Seven of the most popular PPIs
- Omeprazole (Prilosec, Prilosec OTC)
- Lansoprazole (Prevacid, Prevacid 24-Hour)
- Dexlansoprazole (Dexilent, Kapidex)
- Rabeprazole (Aciphex)
- Pantropozole (Protonix)
- Esomeprazole (Nexium)
- Zegarid (a rapid release form of omeprazole
Some of the worst PPI side effects
- Acute Interstial nephritis (AIN)
- Chronic kidney disease (CKD)
- Clostridium difficile infection (C diff)
- Heart palpitations/heart attacks
- Stevens Johnson Syndrome (SJS) Toxic Epidermal Necrolysis (TEN)
- Low magnesium levels, convulsions
- Osteoporosis and fractures of the hip, wrist and spine
Acute interstitial nephritis (AIN)
AIN is a life-threatening condition that seriously damages the kidneys. The body’s two kidneys are responsible for a vital function. Every day, they cleanse waste and extra fluid from 120 to 150 quarts of blood, sending that blood through millions of small filters. The process produces one to two quarts of urine that carries the waste and extra fluid out of the body. AIN is a life threatening condition in which the kidney’s filters become inflamed.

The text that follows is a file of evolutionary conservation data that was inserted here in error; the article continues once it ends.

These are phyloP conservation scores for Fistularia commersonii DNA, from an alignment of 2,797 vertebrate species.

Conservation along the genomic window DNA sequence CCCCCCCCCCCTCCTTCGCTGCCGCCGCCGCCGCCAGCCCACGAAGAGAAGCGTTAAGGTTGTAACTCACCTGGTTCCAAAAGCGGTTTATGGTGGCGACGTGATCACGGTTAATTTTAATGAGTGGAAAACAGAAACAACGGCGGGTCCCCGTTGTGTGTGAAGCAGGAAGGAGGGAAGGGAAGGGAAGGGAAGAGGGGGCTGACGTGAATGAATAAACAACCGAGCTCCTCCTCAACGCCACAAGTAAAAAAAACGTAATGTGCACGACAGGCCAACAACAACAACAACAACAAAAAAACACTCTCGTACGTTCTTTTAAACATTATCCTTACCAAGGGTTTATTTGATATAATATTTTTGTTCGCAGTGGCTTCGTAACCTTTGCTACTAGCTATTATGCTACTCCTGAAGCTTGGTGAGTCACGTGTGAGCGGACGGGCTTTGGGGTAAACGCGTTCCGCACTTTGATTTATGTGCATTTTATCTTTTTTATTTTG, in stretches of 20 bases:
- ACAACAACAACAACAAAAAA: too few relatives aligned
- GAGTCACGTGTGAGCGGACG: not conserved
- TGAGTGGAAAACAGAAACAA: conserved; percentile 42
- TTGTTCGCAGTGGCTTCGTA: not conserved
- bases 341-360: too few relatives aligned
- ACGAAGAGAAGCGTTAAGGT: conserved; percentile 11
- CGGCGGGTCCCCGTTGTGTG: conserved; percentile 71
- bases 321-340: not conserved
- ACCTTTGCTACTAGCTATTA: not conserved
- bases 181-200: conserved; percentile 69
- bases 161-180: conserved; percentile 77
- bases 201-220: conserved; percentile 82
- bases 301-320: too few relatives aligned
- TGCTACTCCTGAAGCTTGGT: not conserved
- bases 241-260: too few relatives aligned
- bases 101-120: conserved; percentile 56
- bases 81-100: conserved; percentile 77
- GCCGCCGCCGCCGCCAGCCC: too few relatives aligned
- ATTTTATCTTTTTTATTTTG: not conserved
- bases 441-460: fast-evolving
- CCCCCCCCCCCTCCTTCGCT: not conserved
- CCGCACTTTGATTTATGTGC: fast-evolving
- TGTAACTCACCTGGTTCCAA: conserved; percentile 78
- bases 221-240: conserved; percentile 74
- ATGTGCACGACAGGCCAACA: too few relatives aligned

AIN can cause irreversible kidney damage, leading to kidney failure. Proton pump inhibitors are one of the most common causes of AIN. Certain antibiotics and diuretics as well as NSAIDS (nonsteroidal anti-inflammatory agents) can also cause this serious condition. Although AIN can be successfully treated, in some cases the outcome is fatal.
Chronic kidney disease (CKD)
Researchers also believe that PPIs can cause chronic kidney disease (CKD). The lack of symptoms with CKD can mask the disease until the kidneys have almost stopped working and symptoms of the condition appear. Stage 3 CKD can be managed, while progression to State 5 (end stage renal failure) can occur.
Proton pump inhibitors can cause CKD. Two studies cited in an article published in January 2016 by Jama Internal Medicine suggest that the unexpected rise in cases of CKD may be attributable to proton pump inhibitors when compared to cases of CKD caused by diabetes and hypertension. The article concludes that PPIs are associated with chronic kidney disease.